If you are thinking about letting your property or have been doing it for a while, you should be aware that it is not as simple as just moving tenants in and start charging rent. There are roughly 400 rules and regulations under 150 laws that every agent and landlord must follow when letting out a property.
There are a lot of existing rules that you need to know as a landlord, plus new ones emerge within a short period. All these rules may be overwhelming, especially if you are not a professional in the field or a full-time landlord who has all the time needed to stay updated about the emerging issues. You can, however, hire a professional letting agent with an RICS and ARLA membership if you find it challenging to keep up with the rules and regulations.
These agents will take most of the responsibilities from you, plus you will have someone to advise you whenever there is a need. Some of the agents will also have the ability to attract the best tenants at the best rental rates through better advertising and negotiations.
How to Prepare for Letting your Home
The first thing you must ensure when letting your home is that it is safe for the potential tenants. Some factors to consider are whether it is comfortable, free from hazards such as fire and whether it has all the necessary utilities that a tenant would need. You should do the necessary repairs if the property does not meet the standards.
Your Legal Obligations
First, you need to know whether you have to be registered or you need a licence to become a landlord. The roles are different in different countries. You must have a license to let out your property in some countries while some only require you to be registered. The property should also meet the recommended minimum EPC ratings in that country.
Does the property have a Gas Safety Certificate issued by a qualified officer? Note that you should renew the certificate annually.
You must ensure that all the electrical installations are safe and are regularly checked by a registered electrician who is a member of ECR, NIEIC or NAPIT. You will get an Electrical Safety Certificate if the installations are satisfactory.
Have a fire risk assessment to ensure that the property complies with all the fire safety regulations depending on its design and type.
Make sure that the property does not have mould, damp and condensation.
Ensure that you have made legionella checks.
Letting individual rooms separately
Letting the bedrooms in the property separately will be classified as a House in Multiple Occupation. Such rentals have more rules and regulations as well as increased fire regulations like the need to install full alarm systems. Some countries do not allow letting a property as a HMO while others will give you a licence if you have planning permission.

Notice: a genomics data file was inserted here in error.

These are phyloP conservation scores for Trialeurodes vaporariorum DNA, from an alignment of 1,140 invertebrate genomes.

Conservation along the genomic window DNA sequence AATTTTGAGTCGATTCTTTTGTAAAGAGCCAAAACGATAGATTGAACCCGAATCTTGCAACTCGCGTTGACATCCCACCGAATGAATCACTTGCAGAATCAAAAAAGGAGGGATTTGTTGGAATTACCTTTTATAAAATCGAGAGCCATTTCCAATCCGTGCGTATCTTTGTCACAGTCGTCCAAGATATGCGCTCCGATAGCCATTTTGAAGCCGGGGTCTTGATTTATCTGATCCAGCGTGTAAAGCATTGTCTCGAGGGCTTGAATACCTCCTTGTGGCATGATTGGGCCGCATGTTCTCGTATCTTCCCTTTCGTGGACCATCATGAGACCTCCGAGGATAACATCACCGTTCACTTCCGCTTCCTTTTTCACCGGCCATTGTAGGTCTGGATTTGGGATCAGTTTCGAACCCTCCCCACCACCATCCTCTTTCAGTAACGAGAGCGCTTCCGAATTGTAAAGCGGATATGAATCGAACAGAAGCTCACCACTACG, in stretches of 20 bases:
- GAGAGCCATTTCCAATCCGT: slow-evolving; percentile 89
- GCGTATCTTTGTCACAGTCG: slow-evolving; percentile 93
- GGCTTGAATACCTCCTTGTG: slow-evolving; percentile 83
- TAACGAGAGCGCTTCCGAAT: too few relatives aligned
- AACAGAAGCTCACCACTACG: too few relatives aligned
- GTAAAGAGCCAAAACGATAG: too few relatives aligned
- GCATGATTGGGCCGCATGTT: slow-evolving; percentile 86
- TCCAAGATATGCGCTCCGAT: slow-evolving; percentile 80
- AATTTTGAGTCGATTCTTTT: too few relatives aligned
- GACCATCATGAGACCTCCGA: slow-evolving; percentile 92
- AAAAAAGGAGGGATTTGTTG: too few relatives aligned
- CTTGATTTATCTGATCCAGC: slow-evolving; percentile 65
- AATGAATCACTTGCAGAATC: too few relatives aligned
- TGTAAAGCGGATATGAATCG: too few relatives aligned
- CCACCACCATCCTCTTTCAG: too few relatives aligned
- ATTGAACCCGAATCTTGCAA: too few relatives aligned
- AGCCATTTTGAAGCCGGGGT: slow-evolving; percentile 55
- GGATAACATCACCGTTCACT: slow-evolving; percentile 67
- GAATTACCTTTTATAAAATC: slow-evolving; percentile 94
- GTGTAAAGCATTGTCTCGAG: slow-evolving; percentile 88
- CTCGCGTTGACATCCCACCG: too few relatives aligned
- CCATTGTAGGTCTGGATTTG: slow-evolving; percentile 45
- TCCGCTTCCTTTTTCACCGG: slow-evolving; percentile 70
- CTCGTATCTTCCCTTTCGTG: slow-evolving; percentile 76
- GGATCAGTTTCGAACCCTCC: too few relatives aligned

Important legal criteria to satisfy Before Letting Your Property
- Make the right to rent checks.
- Issue all the necessary paperwork.
- Have a legally acceptable deposit amount.
- Ensure that your tenants are aware of their legal rights as well as their responsibilities as tenants.
- Protect yourself by keeping records of the inventory in the property.
- Take landlord insurance.
- Ensure that the agent manages the property in a legally compliant manner.
It is important to note that landlords who violate the rules and regulations risk facing prosecution and fines, or can get banned from having tenants in the property in the future.
Ensure that you have a Mortgage that Fits Your Needs
Lenders view mortgage loans differently, and that is why you should ensure that you choose the right mortgage if you intend to let the property that you will acquire. If your property is under a standard mortgage, you must inform your lender before letting it because they assume that such a loan has a higher risk. Unlike a residential home where you repay the mortgage using your income, rental property is classified as a higher risk because there can be periods when you don’t have tenants paying rent.
People who want two let their property have two mortgage options:
1. Use the Buy to Let Mortgage Option
This option best fits the property buyers who want to let the property for more than 12 months. Such borrowers have to undergo the full application process and the interest rates are higher compared to people with a residential mortgage
2. Ask your Lender for Permission to Let
This is a short-term solution as it only lasts for a year. You can use this option if you had borrowed a residential mortgage, but there is an unplanned need to let your house. You will fill an application form with explanations on why you are asking for the consent to let and whether you can continue making the mortgage payments. If they agree, the lender will increase your interest by one or two per cent and make changes to the repayment terms.